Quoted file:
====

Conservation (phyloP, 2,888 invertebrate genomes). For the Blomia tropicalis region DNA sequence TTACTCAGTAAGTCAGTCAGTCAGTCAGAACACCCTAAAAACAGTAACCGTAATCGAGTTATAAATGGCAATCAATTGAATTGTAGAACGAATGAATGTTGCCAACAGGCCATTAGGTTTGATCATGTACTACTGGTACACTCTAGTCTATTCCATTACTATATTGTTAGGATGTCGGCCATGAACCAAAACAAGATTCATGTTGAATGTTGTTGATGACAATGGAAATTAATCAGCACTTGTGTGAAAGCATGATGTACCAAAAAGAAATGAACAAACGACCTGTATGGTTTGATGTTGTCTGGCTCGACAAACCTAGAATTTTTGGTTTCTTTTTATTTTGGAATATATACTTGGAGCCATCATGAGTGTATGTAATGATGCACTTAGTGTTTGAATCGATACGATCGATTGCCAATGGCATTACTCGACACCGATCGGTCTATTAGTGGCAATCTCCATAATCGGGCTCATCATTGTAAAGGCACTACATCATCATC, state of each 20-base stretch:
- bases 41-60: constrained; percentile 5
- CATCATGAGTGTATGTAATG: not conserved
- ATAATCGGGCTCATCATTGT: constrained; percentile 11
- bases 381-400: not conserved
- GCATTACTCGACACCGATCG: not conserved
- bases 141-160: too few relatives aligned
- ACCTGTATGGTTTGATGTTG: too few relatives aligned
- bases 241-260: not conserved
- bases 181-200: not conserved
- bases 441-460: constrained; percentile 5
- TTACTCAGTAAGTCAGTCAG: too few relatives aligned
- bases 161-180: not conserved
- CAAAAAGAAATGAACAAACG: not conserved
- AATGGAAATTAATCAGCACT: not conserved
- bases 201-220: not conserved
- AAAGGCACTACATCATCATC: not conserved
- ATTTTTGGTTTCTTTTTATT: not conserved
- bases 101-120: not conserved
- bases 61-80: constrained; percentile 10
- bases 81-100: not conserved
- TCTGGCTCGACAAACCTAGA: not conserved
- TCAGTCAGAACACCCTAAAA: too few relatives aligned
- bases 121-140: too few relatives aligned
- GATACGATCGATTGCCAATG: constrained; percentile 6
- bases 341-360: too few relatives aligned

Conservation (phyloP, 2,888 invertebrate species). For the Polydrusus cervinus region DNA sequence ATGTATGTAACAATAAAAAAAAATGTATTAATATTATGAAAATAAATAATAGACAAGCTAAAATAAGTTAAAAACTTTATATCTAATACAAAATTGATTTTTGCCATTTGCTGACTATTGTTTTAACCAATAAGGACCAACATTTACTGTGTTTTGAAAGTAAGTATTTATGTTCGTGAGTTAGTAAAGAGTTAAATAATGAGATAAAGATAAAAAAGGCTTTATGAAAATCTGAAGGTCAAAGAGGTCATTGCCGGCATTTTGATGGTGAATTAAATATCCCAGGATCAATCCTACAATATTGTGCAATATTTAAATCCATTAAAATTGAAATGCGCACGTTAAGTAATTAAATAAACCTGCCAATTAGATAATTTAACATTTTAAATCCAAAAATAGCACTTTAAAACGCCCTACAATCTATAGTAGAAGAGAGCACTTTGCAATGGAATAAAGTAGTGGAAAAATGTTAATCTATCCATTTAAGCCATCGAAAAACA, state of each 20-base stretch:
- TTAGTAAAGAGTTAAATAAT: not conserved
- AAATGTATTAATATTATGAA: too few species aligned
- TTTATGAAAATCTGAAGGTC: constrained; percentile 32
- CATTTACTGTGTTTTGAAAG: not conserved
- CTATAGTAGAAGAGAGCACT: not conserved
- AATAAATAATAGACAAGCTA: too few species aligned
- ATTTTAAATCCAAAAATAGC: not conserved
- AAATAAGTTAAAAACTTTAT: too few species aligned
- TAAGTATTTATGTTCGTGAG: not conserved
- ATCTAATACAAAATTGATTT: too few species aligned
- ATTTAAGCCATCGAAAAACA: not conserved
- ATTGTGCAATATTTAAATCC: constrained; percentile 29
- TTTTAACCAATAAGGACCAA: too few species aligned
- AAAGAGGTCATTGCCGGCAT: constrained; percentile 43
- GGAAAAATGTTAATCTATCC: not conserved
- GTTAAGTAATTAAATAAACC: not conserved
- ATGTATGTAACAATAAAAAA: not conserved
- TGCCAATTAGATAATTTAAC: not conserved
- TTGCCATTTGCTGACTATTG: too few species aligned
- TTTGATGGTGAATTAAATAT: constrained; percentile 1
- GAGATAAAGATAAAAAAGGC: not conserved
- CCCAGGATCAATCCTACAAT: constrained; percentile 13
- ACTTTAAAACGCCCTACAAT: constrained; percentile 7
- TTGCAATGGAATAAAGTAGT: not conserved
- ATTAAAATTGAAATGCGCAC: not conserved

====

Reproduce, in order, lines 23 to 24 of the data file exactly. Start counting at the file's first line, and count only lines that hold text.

- TCAGTCAGAACACCCTAAAA: too few relatives aligned
- bases 121-140: too few relatives aligned